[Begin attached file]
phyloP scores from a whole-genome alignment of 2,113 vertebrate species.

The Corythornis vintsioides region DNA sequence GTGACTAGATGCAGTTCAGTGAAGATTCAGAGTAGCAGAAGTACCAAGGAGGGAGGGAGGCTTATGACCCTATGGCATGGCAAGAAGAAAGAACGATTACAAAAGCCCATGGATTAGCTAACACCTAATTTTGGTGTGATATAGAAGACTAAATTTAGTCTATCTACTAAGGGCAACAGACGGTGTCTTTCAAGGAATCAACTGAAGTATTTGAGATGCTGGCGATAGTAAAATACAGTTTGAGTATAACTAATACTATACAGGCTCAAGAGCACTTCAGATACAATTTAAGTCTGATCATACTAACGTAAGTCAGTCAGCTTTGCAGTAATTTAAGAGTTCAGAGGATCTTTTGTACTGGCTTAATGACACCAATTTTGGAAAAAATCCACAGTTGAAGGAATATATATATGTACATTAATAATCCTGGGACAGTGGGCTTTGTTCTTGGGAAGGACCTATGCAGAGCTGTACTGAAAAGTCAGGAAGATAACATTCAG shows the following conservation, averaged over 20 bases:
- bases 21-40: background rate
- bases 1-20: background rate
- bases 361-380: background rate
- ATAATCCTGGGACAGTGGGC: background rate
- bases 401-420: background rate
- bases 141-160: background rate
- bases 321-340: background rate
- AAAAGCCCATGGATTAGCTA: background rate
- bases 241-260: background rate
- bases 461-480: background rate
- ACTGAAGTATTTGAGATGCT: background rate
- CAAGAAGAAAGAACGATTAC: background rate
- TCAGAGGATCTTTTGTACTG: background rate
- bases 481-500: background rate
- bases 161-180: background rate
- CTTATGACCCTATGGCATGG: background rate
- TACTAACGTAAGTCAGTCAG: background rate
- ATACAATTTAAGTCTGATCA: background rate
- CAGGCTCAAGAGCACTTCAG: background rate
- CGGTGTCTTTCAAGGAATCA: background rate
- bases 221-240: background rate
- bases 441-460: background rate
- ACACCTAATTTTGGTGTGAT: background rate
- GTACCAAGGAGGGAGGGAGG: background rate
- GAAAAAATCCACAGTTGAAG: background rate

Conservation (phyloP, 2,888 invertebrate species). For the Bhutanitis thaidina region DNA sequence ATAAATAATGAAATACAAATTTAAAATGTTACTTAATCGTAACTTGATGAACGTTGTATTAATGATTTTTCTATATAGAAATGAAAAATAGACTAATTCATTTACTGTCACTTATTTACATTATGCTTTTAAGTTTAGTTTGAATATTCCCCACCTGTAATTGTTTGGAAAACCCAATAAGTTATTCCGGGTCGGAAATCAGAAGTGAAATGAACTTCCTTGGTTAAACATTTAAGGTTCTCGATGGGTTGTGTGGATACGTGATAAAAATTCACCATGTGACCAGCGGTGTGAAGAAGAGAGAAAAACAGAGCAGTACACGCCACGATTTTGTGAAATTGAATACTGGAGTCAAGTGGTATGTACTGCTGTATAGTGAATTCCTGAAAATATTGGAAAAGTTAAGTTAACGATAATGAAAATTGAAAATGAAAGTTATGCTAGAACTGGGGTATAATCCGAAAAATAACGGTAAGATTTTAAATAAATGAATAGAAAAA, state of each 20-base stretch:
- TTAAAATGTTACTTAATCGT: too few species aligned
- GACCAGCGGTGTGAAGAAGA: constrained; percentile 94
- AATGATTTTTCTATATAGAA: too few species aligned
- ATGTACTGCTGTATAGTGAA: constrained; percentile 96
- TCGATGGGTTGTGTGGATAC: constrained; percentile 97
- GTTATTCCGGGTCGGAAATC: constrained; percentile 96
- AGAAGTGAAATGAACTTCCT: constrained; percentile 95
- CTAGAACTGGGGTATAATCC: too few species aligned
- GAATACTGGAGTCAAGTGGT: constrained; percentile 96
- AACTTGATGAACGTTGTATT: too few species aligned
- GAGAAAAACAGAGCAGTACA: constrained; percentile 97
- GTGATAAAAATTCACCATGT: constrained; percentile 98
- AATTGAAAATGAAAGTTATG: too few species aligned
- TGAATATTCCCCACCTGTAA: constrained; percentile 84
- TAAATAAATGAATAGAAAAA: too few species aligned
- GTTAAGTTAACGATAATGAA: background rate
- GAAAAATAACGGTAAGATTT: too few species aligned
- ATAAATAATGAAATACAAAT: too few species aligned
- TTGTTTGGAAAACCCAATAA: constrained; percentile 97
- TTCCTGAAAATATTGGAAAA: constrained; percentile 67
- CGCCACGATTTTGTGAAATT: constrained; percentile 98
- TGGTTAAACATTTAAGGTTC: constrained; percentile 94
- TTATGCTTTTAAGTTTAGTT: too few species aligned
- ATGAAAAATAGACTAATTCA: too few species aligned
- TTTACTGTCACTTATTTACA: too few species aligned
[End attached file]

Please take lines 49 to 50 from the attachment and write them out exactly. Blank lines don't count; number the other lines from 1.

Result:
- CGCCACGATTTTGTGAAATT: constrained; percentile 98
- TGGTTAAACATTTAAGGTTC: constrained; percentile 94